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On the 60th Anniversary of the Universal Declaration of Human Rights: Are We Truly Seeking to Prote

On December 10, 1948, in the immediate aftermath of the horror and carnage of World War II, the United Nations General Assembly adopted the Universal Declaration of Human Rights (UDHR), a document affirming the dignity and rights of all human beings.  What has been described by some as a “Magna Carta for all humanity” has been translated into more than 200 languages and remains one of the best known and most often cited human rights documents in the world. The UDHR was drafted by the Commission on Human Rights of the Economic and Social Council (ECOSOC) of the United Nations, chaired by social activist and former American First Lady, Eleanor Roosevelt.  Its 30 enumerated articles detail the civil, social, cultural, economic, and political rights of all human beings.

While the UDHR is not without its critics, the document has been praised for setting a standard for all governments to aspire.  For example, in 1989, President Ronald Reagan proclaimed, “For people of good will around the world, [this] document is more than just words: It’s a global testament of humanity, a standard by which any humble person on Earth can stand in judgment of any government on Earth."   Pope John Paul II noted that the UDHR was
"one of the highest expressions of the human conscience of our time."

Article 2 of the UDHR provides that “[e]veryone is entitled to all the rights and freedoms set forth in this Declaration, without distinction of any kind, such as race, colour, sex, language, religion, political or other opinion, national or social origin, property, birth or other status.”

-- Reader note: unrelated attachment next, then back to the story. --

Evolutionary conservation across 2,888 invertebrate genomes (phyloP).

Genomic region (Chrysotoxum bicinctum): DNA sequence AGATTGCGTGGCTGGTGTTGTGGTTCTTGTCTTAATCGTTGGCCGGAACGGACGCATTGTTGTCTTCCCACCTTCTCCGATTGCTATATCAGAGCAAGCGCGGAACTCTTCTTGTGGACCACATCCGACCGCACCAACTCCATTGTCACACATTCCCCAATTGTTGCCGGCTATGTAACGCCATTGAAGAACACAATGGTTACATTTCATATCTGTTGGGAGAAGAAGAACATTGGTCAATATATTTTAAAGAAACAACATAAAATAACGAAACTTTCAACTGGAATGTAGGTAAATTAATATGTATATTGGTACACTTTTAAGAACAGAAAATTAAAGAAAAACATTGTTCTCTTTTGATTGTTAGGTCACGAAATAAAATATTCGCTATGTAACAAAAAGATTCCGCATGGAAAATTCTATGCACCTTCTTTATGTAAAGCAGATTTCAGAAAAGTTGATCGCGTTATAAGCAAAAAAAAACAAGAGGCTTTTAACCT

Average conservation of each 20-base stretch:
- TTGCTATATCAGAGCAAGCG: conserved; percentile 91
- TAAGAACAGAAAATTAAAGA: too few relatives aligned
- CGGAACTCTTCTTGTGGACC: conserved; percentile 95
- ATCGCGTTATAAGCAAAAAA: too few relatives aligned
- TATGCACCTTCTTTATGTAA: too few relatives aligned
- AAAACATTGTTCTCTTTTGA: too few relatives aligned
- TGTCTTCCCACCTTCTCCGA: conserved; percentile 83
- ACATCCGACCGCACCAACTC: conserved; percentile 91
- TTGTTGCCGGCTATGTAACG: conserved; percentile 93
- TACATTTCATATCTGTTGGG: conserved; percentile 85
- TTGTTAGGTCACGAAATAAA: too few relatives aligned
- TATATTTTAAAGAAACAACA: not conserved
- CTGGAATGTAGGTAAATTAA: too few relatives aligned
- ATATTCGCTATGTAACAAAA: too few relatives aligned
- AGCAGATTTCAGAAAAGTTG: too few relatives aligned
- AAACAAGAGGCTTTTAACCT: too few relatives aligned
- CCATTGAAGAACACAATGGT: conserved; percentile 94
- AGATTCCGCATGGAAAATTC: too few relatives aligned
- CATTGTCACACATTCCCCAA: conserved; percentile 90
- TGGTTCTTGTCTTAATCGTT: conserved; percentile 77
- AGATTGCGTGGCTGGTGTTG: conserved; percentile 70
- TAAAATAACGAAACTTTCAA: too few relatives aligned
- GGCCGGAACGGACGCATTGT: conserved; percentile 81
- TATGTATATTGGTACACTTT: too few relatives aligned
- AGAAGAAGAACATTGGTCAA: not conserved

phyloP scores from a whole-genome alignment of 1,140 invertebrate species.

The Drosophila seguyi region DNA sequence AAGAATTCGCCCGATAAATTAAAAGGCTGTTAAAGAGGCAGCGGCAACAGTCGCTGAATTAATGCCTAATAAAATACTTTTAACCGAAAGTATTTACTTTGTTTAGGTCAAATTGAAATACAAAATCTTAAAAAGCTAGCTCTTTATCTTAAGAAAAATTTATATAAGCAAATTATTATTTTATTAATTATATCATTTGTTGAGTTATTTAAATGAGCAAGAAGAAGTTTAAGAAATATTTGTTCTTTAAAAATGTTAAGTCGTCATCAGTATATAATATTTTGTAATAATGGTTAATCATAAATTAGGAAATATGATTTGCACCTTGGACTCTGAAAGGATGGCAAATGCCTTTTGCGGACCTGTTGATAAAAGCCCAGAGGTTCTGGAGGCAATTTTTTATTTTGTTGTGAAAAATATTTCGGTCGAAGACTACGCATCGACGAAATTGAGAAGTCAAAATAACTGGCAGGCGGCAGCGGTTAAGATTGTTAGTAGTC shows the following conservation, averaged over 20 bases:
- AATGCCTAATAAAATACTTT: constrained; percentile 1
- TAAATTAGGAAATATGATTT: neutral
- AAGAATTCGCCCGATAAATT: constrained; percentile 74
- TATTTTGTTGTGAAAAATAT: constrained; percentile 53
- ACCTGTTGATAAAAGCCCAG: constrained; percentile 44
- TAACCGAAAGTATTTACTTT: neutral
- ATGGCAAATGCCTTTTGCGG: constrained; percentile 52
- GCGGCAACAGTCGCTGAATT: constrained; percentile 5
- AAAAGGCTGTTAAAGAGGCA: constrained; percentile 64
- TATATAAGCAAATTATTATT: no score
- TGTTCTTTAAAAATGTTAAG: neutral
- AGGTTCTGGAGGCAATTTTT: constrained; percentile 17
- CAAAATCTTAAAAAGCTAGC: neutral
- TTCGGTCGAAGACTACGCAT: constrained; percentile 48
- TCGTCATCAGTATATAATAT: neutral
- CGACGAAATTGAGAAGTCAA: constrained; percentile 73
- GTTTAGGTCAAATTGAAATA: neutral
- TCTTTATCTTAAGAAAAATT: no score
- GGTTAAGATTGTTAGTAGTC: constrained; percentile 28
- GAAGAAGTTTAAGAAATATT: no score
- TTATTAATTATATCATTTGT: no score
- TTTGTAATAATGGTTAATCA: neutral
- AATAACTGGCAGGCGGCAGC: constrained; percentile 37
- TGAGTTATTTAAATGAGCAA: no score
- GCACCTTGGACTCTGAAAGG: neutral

Importantly, Article 3 then immediately states, “[e]veryone has the right to life, liberty and security of person.”   Just as in the American Declaration of Independence, the right to life is preeminent.  Thus, every person—regardless of birth—is entitled to the right to life.
However, in the last 60 years the noble purpose of the UDHR has been greatly ignored, discarded, and even trampled upon, both domestically and internationally.  The UDHR was drafted to protect human beings—born and unborn—from the atrocities we witnessed in World War II—but its purposes have not been universally achieved, and in many cases nations are moving in the opposite direction.
One need not look far in the United States to see the noble purpose of the UDHR being denigrated.  Since 1973, nearly 50 million children in the U.S. alone have lost their lives to abortion, contrary to the declarations of the UDHR.  And contrary to common “health” claims, 93 percent of these abortions were motivated not by health, rape, or incest reasons, but by “social reasons.”  That’s nearly 50 million violations of the UDHR in just 35 years, committed for mere matters of convenience. 
Those advocating abortion-on-demand claim to have the “health” of the woman at heart.  But nothing could be further from the truth.  For example, if pro-abortion activists are so concerned about the life of the mother, why do they fight vehemently against legislation aimed at providing women with all the information they need to make an abortion decision?  Why do they oppose parental interaction with children seeking abortion?  Why do they support gruesome abortion practices that have no basis in medical practice?  Why do they oppose regulations ensuring that only licensed physicians—and not dentists or social workers—may perform abortions?
Over and over, the answer is the same: pro-abortion militants are pushing for abortion-on-demand throughout all nine months of pregnancy, for any reason.